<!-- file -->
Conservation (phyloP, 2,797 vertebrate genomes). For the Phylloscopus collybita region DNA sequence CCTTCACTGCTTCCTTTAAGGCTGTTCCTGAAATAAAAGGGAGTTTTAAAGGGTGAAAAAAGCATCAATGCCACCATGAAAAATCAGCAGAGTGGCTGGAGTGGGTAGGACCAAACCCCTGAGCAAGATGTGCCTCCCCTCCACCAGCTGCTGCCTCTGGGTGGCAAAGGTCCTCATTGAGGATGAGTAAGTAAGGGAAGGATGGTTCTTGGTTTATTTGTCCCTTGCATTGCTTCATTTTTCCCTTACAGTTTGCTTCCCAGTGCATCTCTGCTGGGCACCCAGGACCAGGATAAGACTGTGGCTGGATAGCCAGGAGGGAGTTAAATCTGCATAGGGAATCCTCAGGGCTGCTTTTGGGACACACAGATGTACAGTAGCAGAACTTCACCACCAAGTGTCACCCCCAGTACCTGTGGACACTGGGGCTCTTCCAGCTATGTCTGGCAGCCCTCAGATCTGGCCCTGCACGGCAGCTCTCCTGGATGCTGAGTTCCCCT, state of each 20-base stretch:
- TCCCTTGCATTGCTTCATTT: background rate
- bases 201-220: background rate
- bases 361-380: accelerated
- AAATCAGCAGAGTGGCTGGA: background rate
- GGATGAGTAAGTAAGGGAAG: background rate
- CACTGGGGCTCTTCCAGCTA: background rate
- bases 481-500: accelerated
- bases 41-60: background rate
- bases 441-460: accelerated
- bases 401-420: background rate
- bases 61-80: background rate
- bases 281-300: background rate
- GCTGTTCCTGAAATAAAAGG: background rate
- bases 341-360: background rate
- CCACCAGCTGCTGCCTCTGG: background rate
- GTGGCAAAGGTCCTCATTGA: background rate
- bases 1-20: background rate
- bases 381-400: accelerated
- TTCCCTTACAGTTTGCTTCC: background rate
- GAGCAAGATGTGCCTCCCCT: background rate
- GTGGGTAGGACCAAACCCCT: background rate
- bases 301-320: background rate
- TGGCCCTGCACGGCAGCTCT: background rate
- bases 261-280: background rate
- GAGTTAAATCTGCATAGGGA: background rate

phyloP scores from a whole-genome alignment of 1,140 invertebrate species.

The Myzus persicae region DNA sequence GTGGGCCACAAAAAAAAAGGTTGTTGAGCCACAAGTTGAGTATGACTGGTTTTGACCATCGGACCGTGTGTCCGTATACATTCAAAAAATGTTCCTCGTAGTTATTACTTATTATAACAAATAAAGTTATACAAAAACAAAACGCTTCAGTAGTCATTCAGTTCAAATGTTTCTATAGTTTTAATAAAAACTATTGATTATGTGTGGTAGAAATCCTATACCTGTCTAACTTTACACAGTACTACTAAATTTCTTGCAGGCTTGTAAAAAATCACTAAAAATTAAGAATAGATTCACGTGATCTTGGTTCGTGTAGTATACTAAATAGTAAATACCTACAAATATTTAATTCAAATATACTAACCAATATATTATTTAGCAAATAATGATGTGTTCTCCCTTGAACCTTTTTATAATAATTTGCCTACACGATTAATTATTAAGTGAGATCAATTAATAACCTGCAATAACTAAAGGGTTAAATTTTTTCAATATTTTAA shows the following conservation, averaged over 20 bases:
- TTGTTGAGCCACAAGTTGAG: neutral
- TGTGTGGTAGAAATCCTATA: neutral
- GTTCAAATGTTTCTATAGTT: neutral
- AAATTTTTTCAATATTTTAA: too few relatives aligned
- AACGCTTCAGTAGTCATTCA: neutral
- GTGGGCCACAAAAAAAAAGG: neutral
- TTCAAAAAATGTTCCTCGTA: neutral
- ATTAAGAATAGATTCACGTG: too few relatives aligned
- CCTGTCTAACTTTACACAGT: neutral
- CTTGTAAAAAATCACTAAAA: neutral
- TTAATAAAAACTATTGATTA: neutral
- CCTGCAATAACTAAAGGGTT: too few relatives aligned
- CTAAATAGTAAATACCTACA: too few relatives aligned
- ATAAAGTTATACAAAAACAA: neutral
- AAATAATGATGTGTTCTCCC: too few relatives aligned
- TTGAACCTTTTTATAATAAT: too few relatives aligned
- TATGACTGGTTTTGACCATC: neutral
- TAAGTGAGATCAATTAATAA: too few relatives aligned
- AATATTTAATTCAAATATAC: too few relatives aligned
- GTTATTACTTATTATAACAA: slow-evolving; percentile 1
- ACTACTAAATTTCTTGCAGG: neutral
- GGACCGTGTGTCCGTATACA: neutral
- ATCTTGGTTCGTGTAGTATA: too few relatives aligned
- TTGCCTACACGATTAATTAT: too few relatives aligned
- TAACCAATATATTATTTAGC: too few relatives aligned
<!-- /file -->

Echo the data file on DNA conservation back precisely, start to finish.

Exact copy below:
Conservation (phyloP, 2,797 vertebrate genomes). For the Phylloscopus collybita region DNA sequence CCTTCACTGCTTCCTTTAAGGCTGTTCCTGAAATAAAAGGGAGTTTTAAAGGGTGAAAAAAGCATCAATGCCACCATGAAAAATCAGCAGAGTGGCTGGAGTGGGTAGGACCAAACCCCTGAGCAAGATGTGCCTCCCCTCCACCAGCTGCTGCCTCTGGGTGGCAAAGGTCCTCATTGAGGATGAGTAAGTAAGGGAAGGATGGTTCTTGGTTTATTTGTCCCTTGCATTGCTTCATTTTTCCCTTACAGTTTGCTTCCCAGTGCATCTCTGCTGGGCACCCAGGACCAGGATAAGACTGTGGCTGGATAGCCAGGAGGGAGTTAAATCTGCATAGGGAATCCTCAGGGCTGCTTTTGGGACACACAGATGTACAGTAGCAGAACTTCACCACCAAGTGTCACCCCCAGTACCTGTGGACACTGGGGCTCTTCCAGCTATGTCTGGCAGCCCTCAGATCTGGCCCTGCACGGCAGCTCTCCTGGATGCTGAGTTCCCCT, state of each 20-base stretch:
- TCCCTTGCATTGCTTCATTT: background rate
- bases 201-220: background rate
- bases 361-380: accelerated
- AAATCAGCAGAGTGGCTGGA: background rate
- GGATGAGTAAGTAAGGGAAG: background rate
- CACTGGGGCTCTTCCAGCTA: background rate
- bases 481-500: accelerated
- bases 41-60: background rate
- bases 441-460: accelerated
- bases 401-420: background rate
- bases 61-80: background rate
- bases 281-300: background rate
- GCTGTTCCTGAAATAAAAGG: background rate
- bases 341-360: background rate
- CCACCAGCTGCTGCCTCTGG: background rate
- GTGGCAAAGGTCCTCATTGA: background rate
- bases 1-20: background rate
- bases 381-400: accelerated
- TTCCCTTACAGTTTGCTTCC: background rate
- GAGCAAGATGTGCCTCCCCT: background rate
- GTGGGTAGGACCAAACCCCT: background rate
- bases 301-320: background rate
- TGGCCCTGCACGGCAGCTCT: background rate
- bases 261-280: background rate
- GAGTTAAATCTGCATAGGGA: background rate

phyloP scores from a whole-genome alignment of 1,140 invertebrate species.

The Myzus persicae region DNA sequence GTGGGCCACAAAAAAAAAGGTTGTTGAGCCACAAGTTGAGTATGACTGGTTTTGACCATCGGACCGTGTGTCCGTATACATTCAAAAAATGTTCCTCGTAGTTATTACTTATTATAACAAATAAAGTTATACAAAAACAAAACGCTTCAGTAGTCATTCAGTTCAAATGTTTCTATAGTTTTAATAAAAACTATTGATTATGTGTGGTAGAAATCCTATACCTGTCTAACTTTACACAGTACTACTAAATTTCTTGCAGGCTTGTAAAAAATCACTAAAAATTAAGAATAGATTCACGTGATCTTGGTTCGTGTAGTATACTAAATAGTAAATACCTACAAATATTTAATTCAAATATACTAACCAATATATTATTTAGCAAATAATGATGTGTTCTCCCTTGAACCTTTTTATAATAATTTGCCTACACGATTAATTATTAAGTGAGATCAATTAATAACCTGCAATAACTAAAGGGTTAAATTTTTTCAATATTTTAA shows the following conservation, averaged over 20 bases:
- TTGTTGAGCCACAAGTTGAG: neutral
- TGTGTGGTAGAAATCCTATA: neutral
- GTTCAAATGTTTCTATAGTT: neutral
- AAATTTTTTCAATATTTTAA: too few relatives aligned
- AACGCTTCAGTAGTCATTCA: neutral
- GTGGGCCACAAAAAAAAAGG: neutral
- TTCAAAAAATGTTCCTCGTA: neutral
- ATTAAGAATAGATTCACGTG: too few relatives aligned
- CCTGTCTAACTTTACACAGT: neutral
- CTTGTAAAAAATCACTAAAA: neutral
- TTAATAAAAACTATTGATTA: neutral
- CCTGCAATAACTAAAGGGTT: too few relatives aligned
- CTAAATAGTAAATACCTACA: too few relatives aligned
- ATAAAGTTATACAAAAACAA: neutral
- AAATAATGATGTGTTCTCCC: too few relatives aligned
- TTGAACCTTTTTATAATAAT: too few relatives aligned
- TATGACTGGTTTTGACCATC: neutral
- TAAGTGAGATCAATTAATAA: too few relatives aligned
- AATATTTAATTCAAATATAC: too few relatives aligned
- GTTATTACTTATTATAACAA: slow-evolving; percentile 1
- ACTACTAAATTTCTTGCAGG: neutral
- GGACCGTGTGTCCGTATACA: neutral
- ATCTTGGTTCGTGTAGTATA: too few relatives aligned
- TTGCCTACACGATTAATTAT: too few relatives aligned
- TAACCAATATATTATTTAGC: too few relatives aligned